This was all fine with me, as once again I walked away head held high, with a large settlement, although it did cause some discomfort and inconvenience to my wife and kids who were suddenly pulled out of  much loved schools, and deported back home with me to Bangkok within 24 hours of the termination notice being served.

One of my latest and greatest whistle blowing cases also resulted in me being unceremoniously booted out of a large hotel in Asia, which was owned by a well known notorious gangster, after I had taken a firm stance against the selling of very expensive counterfeit French wines and spirits in his hotel’s bars and restaurants, along with fake luxury branded perfumes, clothes, handbags, and watches, all of which he personally supplied to his numerous shops in the hotel, which deliberately duped guests out of their holiday cash every day. 

He also controlled the collection of cash (called joiners fees in that particular country), from guests who wanted to take prostitutes to the rooms with no ID checks, with the cash handed over to the owner each morning by the hotel’s Security Manager in a large sealed brown envelope. In addition he turned a blind eye to the obvious child trafficking that was going on right in front of my eyes (which I quickly stopped), the mysterious disappearance of hard drugs found in the hotel, (mostly heroin, cannabis, opium, morphine) and worst of all, numerous dead bodies being spirited out of the hotel in body bags by corrupt police officers, all of whom who had apparently expired as a result of poisoning and violent robberies by those same prostitutes and pimps who had conveniently failed to provide IDs. 

Needless to say, it did not take long for me to discover and then blow the whistle on this shocking catalogue of criminal activity, which was perhaps the reason why he had paid me so handsomely, and in cash, and it was ultimately the reason why I parted company with this particular hotel and its villainous owner (now deceased) after only a few months in the GM’s hot seat, but not before I returned every dollar he paid me, as it was all dirty money, for which I had no desire or need.

PS. None of the above is mentioned in my CV, which is now permanently closed, sealed and filed, as I have almost reached the end of this sweet and sour chapter of my career and life, (although I plan to complete a decade of service here in Karachi) but it is all revealed in great detail in the forthcoming book, and of course the well blown whistle stays well polished and in my trousers pocket, just in case its ever needed again.

About the author

bio_gordonjgormanGordon James Gorman, General Manager Avari Towers (since 2006)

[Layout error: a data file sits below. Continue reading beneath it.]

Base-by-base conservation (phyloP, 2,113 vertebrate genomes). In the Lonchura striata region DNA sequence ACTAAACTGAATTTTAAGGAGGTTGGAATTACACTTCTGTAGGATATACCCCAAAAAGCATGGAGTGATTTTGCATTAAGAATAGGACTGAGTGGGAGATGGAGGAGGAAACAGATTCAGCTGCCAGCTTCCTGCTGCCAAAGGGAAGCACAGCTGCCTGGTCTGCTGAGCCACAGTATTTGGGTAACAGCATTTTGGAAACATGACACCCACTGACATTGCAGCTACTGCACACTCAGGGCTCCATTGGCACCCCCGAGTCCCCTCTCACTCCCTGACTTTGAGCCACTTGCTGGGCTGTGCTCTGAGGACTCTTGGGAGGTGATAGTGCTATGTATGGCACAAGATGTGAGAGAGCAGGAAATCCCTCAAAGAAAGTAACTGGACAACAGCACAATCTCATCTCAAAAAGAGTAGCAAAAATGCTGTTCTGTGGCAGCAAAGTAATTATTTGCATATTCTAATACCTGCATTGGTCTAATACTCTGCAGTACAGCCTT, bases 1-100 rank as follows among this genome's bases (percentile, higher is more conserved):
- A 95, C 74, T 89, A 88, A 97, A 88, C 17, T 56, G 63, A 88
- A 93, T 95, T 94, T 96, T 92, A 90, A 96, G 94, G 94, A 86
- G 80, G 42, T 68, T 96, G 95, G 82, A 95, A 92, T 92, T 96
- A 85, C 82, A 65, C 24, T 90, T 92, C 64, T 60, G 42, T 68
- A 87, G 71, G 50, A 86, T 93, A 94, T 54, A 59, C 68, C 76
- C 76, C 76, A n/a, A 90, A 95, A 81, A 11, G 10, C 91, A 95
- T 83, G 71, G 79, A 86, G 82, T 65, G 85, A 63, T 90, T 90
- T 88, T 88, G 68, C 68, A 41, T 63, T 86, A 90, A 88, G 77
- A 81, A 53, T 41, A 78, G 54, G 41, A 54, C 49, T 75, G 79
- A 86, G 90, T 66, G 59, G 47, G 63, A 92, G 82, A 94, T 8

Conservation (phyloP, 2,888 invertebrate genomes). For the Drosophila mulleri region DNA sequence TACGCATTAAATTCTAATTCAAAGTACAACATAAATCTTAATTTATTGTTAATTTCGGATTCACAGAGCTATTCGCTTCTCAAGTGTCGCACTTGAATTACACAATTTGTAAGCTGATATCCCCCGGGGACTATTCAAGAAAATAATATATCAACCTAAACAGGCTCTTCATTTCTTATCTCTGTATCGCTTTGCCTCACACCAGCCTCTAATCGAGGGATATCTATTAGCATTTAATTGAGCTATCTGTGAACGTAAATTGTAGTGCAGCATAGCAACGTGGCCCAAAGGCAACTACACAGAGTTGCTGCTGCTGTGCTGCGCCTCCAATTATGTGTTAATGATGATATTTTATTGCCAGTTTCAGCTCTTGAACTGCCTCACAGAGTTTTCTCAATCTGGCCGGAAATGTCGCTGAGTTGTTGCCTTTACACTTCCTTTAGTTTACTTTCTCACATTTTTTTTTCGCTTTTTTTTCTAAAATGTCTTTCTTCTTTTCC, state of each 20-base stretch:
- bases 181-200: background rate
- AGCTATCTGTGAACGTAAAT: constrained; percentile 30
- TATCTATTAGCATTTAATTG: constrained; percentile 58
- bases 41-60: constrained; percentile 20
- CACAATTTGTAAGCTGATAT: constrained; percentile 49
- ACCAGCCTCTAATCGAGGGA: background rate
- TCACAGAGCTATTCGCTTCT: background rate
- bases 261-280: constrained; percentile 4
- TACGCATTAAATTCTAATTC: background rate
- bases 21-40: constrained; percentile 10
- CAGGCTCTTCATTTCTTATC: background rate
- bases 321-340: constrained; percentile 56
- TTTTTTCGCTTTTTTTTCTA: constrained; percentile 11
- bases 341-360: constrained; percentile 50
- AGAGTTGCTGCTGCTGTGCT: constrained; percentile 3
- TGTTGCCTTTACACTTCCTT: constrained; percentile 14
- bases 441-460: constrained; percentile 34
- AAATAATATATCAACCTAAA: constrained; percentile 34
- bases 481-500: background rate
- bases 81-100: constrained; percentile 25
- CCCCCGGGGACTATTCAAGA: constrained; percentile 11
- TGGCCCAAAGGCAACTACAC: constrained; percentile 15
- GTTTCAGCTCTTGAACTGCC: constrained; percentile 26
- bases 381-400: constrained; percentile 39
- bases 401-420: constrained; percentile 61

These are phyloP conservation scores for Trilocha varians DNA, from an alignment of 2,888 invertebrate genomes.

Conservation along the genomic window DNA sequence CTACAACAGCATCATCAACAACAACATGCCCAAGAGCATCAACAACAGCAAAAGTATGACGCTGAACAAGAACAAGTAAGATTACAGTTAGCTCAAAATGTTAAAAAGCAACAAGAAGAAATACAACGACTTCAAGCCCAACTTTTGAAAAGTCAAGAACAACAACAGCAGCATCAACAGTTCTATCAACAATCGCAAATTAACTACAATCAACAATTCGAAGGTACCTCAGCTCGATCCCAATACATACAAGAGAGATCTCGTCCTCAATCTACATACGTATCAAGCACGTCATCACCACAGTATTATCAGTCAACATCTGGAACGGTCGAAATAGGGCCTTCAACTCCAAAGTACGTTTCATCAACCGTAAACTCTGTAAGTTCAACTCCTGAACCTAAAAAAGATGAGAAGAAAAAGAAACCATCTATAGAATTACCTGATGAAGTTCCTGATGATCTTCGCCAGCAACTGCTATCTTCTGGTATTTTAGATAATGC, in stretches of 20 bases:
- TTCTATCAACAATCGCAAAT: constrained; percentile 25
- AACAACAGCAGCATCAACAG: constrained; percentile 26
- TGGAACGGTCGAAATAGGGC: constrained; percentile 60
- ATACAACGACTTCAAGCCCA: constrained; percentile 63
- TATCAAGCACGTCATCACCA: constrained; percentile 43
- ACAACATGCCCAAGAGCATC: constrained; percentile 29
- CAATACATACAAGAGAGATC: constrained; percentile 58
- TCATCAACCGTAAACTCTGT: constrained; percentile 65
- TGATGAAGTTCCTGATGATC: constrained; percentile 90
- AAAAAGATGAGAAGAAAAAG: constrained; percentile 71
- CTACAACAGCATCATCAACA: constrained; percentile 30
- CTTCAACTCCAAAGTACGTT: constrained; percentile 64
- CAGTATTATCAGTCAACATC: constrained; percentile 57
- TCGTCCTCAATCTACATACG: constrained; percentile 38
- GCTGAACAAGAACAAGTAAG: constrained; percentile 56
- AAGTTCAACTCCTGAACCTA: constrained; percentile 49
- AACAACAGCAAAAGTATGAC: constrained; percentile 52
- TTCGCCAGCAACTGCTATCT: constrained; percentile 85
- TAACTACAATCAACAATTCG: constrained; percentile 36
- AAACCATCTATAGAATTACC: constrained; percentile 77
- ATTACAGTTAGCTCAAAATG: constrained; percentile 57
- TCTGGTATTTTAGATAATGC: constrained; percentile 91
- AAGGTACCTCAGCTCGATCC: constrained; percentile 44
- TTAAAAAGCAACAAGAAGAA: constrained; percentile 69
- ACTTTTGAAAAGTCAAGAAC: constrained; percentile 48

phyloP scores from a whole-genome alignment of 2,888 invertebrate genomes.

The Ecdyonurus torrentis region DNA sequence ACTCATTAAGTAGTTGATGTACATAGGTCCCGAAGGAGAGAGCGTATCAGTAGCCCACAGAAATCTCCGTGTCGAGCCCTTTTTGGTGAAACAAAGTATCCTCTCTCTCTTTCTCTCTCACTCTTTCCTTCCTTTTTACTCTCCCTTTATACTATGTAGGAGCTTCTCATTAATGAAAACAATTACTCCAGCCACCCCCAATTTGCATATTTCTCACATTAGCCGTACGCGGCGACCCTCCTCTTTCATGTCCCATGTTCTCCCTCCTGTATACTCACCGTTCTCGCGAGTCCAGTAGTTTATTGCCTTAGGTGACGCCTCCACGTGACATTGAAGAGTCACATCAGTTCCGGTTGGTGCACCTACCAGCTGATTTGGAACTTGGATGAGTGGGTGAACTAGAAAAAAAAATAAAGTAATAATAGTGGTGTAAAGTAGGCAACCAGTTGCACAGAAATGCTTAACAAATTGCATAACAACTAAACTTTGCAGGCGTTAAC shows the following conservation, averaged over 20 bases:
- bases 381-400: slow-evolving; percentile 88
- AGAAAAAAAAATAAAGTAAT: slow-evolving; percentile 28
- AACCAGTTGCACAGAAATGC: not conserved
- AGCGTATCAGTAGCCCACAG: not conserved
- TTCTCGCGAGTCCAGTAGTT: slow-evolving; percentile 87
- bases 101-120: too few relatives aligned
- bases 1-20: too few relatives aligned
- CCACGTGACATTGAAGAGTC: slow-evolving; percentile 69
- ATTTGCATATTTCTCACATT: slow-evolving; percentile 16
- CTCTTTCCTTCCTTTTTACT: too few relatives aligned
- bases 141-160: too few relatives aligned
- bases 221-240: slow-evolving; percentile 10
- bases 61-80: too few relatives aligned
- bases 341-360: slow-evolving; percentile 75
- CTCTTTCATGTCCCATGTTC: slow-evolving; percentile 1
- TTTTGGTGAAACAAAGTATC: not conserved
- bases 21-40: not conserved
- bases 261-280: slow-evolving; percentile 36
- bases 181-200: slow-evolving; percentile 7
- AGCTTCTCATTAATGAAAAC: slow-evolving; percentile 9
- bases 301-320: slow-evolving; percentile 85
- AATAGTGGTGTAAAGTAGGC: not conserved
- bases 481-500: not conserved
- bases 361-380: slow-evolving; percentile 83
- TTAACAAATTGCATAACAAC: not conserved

Gordon James Gorman has spent more than 40 years in the international hospitality industry, starting his journey at the Heart of Midlothian Football Club in Edinburgh, Scotland in 1972, not on the soccer field, but in the kitchens of their fine dining restaurant as an apprentice chef, later working his way up to the position of General Manager via stints at leading hotels in Glasgow, London, Paris, Rome, Nairobi, Mombasa, Abuja, Shanghai, Hong Kong, Bangkok, Hua Hin, Bahrain, Riyadh, Seoul and Karachi,  with leading international brands that include Rosewood, Intercontinental, Crowne Plaza, Holiday Inn, Dusit, Accor, Hilton and most recently with Avari International Hotels in Karachi Pakistan, where he has spent the last six years.

He is an active blogger and feature writer for HOTELS magazine, ehotelier and various other Hospitality industry websites, the founder of FBAT, the Food and Beverage Association of Thailand, a much in demand keynote speaker on the subjects of Hospitality Management, Marketing Leadership and Young Entrepreneurship, and is an active supporter of many local charity and community projects in his adopted cities of Karachi and Bangkok.

His first book, entitled Five Years in Pakistan, Tall Tales of Hospitality from the Frontier of Terror, currently in the process of editing and publication, tells the story of how he and his team transformed the iconic Avari Towers, Karachi, which in 2007 was an uncompetitive four stars hotel, into the city’s leading five stars hotel, over the most tumultuous five years period in the nation’s history. 

On his office walls at Avari Towers can be seen photographs of Mr Gorman, taken with many famous people, including President Zardari, President George Bush, Nelson Mandela, H.M. the Queen Elizabeth, Pope John, The King of Bahrain, President Moi of Kenya, Tony Blair, David Cameron, and many others to numerous to mention, all illustrating a lifetime of dedicated service which continues to this day in Karachi.